There are structural impediments to progressive legislation. The U.S. Constitution gives inordinate power to small, rural states that tend to be conservative, and Senate rules give inordinate power to self-important centrists who get juiced on their influence.

But Republicans, when they are in power, don’t seem to have the same reticence about pushing their agenda despite structural impediments. As Matt Taibbi writes:

I’ll say this for George Bush: you’d never have caught him frantically negotiating against himself to take the meat out of a signature legislative initiative just because his approval ratings had a bad summer. Can you imagine Bush and Karl Rove allowing themselves to be paraded through Washington on a leash by some dimwit Republican Senator of a state with six people in it the way the Obama White House this summer is allowing Max Baucus (favorite son of the mighty state of Montana) to frog-march them to a one-term presidency?

No, I can’t imagine this. So why does it happen to Democrats?

The explanation lies in part in liberal philosophy.

Liberals assume that human beings are rational and if you present them with the facts they will acknowledge the truth. Liberals think this because they are committed to deliberative democracy, which is based on respect for opposing views and aimed at achieving a rational consensus about how to solve problems. (It is no accident that two of the better books about advancing progressive ideas were Robert Reich’s Reason: Why Liberals Will Win the Battle for America, and Al Gore’s The Assault on Reason.)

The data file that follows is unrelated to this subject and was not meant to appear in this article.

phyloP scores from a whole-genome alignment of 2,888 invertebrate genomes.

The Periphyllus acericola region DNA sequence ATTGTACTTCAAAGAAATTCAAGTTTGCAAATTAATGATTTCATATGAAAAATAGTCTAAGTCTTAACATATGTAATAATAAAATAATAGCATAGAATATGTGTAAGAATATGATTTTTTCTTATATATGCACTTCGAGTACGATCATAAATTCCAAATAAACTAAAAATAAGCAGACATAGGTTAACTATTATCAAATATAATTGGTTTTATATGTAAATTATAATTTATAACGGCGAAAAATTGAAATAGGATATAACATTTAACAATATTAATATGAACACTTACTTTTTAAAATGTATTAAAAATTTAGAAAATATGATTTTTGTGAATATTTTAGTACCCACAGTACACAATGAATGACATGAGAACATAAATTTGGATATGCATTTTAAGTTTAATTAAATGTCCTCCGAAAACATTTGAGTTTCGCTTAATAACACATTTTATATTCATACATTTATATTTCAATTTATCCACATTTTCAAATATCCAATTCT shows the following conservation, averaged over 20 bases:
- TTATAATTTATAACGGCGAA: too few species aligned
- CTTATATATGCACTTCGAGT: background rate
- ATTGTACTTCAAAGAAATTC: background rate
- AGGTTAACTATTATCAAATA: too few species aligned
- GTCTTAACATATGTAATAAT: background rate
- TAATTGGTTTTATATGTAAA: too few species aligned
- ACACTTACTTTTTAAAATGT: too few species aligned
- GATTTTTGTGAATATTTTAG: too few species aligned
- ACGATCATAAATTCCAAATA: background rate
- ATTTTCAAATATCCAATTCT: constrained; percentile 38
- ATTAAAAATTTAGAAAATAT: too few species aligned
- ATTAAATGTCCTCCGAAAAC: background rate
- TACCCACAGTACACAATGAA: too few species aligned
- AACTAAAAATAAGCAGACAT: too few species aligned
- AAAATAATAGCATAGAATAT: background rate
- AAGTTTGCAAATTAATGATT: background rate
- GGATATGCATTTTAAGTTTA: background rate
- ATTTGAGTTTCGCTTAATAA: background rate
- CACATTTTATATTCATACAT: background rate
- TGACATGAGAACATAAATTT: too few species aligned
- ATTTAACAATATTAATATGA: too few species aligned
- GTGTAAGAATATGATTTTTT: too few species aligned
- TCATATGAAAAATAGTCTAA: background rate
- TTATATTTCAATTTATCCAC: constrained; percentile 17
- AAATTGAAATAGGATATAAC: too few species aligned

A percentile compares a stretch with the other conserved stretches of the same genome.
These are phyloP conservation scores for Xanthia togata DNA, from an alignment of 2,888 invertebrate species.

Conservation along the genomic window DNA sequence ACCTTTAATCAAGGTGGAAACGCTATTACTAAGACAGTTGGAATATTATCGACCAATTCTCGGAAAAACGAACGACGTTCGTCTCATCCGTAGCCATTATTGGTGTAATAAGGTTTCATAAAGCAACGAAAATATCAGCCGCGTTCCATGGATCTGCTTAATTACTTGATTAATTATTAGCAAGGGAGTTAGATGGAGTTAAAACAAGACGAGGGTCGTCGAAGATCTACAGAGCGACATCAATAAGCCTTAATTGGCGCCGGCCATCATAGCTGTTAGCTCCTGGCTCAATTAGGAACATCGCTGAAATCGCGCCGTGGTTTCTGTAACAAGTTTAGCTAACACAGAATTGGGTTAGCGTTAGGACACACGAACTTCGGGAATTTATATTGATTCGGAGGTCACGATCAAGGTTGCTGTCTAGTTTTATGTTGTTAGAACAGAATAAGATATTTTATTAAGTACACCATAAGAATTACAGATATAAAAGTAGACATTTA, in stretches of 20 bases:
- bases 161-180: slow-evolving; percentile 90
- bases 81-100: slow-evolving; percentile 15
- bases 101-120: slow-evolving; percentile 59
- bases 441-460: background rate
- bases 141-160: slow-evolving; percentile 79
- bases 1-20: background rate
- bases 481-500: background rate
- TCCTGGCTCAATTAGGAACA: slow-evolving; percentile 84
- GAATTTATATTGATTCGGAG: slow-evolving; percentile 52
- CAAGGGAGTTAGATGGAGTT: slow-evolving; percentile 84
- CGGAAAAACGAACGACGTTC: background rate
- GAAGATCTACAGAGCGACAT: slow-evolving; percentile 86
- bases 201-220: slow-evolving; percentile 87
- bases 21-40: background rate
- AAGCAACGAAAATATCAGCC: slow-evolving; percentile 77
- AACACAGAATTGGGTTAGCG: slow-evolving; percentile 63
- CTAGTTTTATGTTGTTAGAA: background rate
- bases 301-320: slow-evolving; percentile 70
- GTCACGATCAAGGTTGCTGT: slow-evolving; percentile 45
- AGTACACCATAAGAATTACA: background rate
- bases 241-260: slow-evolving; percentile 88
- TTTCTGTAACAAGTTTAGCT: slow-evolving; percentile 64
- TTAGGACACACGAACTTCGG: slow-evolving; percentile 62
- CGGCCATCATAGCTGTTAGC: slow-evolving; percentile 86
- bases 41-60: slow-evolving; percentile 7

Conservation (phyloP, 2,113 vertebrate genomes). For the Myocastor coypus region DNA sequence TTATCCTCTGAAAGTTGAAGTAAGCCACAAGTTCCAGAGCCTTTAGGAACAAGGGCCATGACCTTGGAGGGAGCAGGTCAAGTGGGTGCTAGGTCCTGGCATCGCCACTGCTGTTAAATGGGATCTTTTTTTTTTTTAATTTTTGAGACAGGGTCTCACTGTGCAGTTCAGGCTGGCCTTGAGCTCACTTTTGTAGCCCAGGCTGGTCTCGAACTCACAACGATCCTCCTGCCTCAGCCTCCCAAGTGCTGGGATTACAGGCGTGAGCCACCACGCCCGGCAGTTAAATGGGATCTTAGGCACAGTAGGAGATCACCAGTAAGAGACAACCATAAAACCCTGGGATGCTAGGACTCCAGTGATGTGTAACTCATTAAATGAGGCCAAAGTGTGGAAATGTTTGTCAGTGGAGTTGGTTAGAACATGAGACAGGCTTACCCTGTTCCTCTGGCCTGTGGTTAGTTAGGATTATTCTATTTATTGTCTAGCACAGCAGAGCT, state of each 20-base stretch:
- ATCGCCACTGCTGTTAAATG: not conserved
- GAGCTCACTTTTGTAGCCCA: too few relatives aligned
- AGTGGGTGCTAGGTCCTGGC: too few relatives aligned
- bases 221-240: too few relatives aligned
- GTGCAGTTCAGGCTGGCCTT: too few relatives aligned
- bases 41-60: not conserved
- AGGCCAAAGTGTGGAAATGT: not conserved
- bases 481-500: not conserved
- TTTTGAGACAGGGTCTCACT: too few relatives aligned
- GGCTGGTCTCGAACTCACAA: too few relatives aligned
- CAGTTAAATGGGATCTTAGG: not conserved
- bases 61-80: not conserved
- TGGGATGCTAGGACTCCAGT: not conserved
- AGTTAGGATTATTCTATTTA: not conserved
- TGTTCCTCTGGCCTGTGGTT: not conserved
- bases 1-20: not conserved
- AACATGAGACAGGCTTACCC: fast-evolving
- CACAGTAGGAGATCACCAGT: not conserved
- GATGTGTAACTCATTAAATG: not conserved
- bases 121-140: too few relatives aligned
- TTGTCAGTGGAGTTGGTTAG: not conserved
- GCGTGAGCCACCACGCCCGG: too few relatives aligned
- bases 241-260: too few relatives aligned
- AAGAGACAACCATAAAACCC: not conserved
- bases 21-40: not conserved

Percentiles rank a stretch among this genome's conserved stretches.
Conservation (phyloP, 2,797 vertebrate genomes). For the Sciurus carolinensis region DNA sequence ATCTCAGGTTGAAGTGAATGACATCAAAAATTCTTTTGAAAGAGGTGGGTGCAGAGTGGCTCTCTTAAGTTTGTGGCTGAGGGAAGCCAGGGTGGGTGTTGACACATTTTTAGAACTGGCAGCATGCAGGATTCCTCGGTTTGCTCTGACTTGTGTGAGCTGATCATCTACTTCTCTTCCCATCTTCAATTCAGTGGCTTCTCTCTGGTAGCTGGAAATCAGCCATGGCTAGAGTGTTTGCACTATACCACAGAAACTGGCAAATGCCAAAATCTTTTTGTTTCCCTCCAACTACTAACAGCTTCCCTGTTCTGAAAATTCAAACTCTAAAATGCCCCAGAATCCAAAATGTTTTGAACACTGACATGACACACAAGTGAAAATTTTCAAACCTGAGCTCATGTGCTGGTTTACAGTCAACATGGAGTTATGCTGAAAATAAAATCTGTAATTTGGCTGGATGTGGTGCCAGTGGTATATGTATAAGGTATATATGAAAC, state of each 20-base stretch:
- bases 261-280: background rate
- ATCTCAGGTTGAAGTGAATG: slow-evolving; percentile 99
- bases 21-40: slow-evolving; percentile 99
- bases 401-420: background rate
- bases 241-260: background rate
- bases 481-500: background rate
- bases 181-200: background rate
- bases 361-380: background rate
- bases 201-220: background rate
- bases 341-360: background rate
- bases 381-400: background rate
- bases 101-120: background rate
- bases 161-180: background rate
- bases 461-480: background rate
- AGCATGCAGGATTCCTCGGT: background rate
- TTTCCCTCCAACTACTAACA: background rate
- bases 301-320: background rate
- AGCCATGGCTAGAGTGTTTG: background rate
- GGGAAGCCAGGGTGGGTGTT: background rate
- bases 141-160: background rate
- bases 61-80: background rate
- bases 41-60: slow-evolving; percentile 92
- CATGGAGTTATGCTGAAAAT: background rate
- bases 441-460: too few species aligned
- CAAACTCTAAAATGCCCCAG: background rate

The commitment to reason and dialogue is, as I said, baked-in to liberalism’s view of the aim of politics.

Hence, Obama’s calls for changing the culture of Washington, to turn it toward a more rational discourse, to seek bipartisan solutions, etc. He’s not trying to be nice—he is just being liberal.

But liberals need to wake up! We know that people are not rational! The entire field of psychology is an extended litany of irrational behaviors, and even economists are now coming around to the view that human beings are fundamentally irrational even when their self-interest is at stake. But the word apparently hasn’t reached liberals who continue to lay out facts and invite dialogue.

Well, that is actually unfair to some liberals. Writers such as George Lakoff and Drew Westen have written widely-discussed books detailing the less than rational assumptions that inform political behavior. The problem is that we don’t know what to do with these insights. We don’t know how to conduct liberal politics without belief in the efficacy of rational discourse, because rational discourse is at the heart of liberalism. How do you engage in deliberative democracy when people refuse to deliberate?

If anyone doubts that our political discourse is now driven by fools, here is an example. An allegedly “ordinary voter” Katy Abrams challenged Senator Arlen Spector at a townhall meeting last week, alleging that recent policies amounted to a “systematic dismantling of our country”. She is utterly clueless and incoherent but has apparently become the new conservative hero, since Joe the Plumber retired. Her interview with Lawrence O’Donnell is here. From the MSNBC transcript of the interview: